Who Is Liable for Resident-On-Resident Abuse in South Carolina Nursing Homes?

12-8-2020
nursing home abuse lawyer

Who Is Liable for Resident-On-Resident Abuse in South Carolina Nursing Homes?

Over the past few decades, the number of South Carolina nursing home admissions has been on the rise. Many families would prefer to care for aging loved ones in their own homes. However, for several reasons, families may not be able to provide loved ones the care that they need. For example, as the number of dual-income households continues to increase, more families are finding that they do not have the ability to care for their loved ones. In other situations, aging loved ones may require a level of care that family members are not qualified to provide. As a result, more families are relying on nursing homes to care for their loved ones. While most nursing homes take every step to ensure a safe environment for residents, that is not always the case, especially when it comes to resident-on-resident abuse.

Each year, tens of thousands of nursing home residents are seriously injured due to nursing home abuse and neglect. While many of these cases involve negligent or abusive staff members, resident-on-resident abuse is also quite common. And because many South Carolina nursing home residents have other major health issues, these injuries are often fatal. At the Steinberg Law Firm, our Charleston nursing home abuse attorneys work closely with families of nursing home residents to hold abusive residents and neglectful nursing homes responsible for their actions.

What Is Resident-on-Resident Abuse?

When most people think of nursing home abuse, images of a cruel or uncaring nursing home employee come to mind. However, a significant percentage of nursing home abuse cases result from one resident committing abusive acts toward another. According to the National Center for Elder Abuse (NCEA), resident-on-resident abuse is defined as “negative and aggressive physical, sexual, or verbal interactions between long-term care residents that would likely be construed as unwelcome and have high potential to cause physical or psychological distress in the recipient.”

Resident-on-resident abuse is far more common than most people realize. According to the NCEA:

  • 97 percent of nursing home employees witnessed residents yelling at each other within the past three months;
  • 91 percent of nursing home employees witnessed saw aggressive behavior between residents within the past three months;
  • 94 percent of nursing home employees observed residents pushing, grabbing, or pinching each other in the past three months; and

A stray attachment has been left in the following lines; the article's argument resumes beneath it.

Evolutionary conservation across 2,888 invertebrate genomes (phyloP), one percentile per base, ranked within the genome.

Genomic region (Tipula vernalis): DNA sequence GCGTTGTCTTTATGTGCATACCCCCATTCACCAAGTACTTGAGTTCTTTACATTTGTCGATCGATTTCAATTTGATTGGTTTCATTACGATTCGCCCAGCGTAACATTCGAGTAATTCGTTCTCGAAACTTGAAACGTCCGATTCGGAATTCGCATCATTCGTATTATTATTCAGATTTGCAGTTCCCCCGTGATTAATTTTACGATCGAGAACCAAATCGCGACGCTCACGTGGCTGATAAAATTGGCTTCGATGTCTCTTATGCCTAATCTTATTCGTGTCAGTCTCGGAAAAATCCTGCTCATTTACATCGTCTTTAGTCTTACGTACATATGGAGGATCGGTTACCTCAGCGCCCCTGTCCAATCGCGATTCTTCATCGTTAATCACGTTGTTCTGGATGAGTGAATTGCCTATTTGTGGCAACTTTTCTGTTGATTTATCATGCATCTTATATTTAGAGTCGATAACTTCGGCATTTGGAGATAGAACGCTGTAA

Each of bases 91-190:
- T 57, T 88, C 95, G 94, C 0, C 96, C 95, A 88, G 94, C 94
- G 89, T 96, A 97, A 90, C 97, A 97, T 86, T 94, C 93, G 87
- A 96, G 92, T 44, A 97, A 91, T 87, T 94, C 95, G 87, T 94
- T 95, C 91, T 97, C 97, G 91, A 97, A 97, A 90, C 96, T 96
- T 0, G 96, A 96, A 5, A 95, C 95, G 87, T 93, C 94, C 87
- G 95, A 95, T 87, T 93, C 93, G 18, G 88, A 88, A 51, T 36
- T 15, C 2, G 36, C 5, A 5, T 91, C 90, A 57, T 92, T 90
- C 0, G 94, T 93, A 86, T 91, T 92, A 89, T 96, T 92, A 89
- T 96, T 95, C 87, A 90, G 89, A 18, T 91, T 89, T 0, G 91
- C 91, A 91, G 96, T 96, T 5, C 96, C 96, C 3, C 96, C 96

• 77 percent of nursing home workers have seen a resident expose their body parts to other residents.

When resident-on-resident abuse occurs, families can pursue a claim for compensation for the parties responsible for the abuse. Typically, this would be the abusive resident. However, nursing home care is incredibly expensive, and many South Carolina nursing home residents are on Medicaid. This means that they lack the ability to fairly compensate residents for the abuse they commit. Additionally, the abusive resident may have severe mental health issues, decreasing their culpability in the eyes of the law.

Nursing homes are legally required to provide a safe facility for residents, and they too can be held liable in certain situations. South Carolina nursing homes have a legal duty to residents to prevent foreseeable dangers. This includes other residents’ aggressive behavior.

Resident-on-resident abuse is preventable, if a facility has adequate staff, both in terms of the number of employees as well as their qualifications. Understaffed nursing homes may leave gaps in supervision, which increases the risk of resident-on-resident abuse. Once a claim of resident-on-resident abuse is reported, nursing home management is required to take the allegations seriously and conduct an internal investigation. However, already understaffed nursing homes may not prioritize an investigation, leading to continued abuse. Similarly, untrained staff members may not have the professional tools necessary to pick-up on and diffuse tense situations before they result in violence.

The bottom line is that there are options for families who suspect another resident is abusing their loved ones. By reaching out to a dedicated Charleston nursing home neglect attorney, families can better understand a nursing home’s obligations and what can be done to hold them accountable.

Reach Out to a Knowledgeable Charleston Nursing Home Abuse and Neglect Attorney for Immediate Assistance

If you have a loved one in a nursing home, and believe that they may have been subject to resident-on-resident abuse, the nursing home may be liable through a South Carolina nursing home negligence lawsuit. Families who successfully bring a nursing home neglect case may be entitled to compensation for the injuries their loved one needlessly suffered. The Charleston nursing home abuse attorneys at the Steinberg Law Firm have more than 90 years of experience advocating on behalf of nursing home residents and their families, helping them obtain the compensation they deserve. With our help, you can pursue a claim for compensation against those responsible for your loved one’s injuries. To learn more, and to schedule a free consultation today, call us at 843-720-2800 to speak with one of our experienced team members. You can also reach us through our online form.

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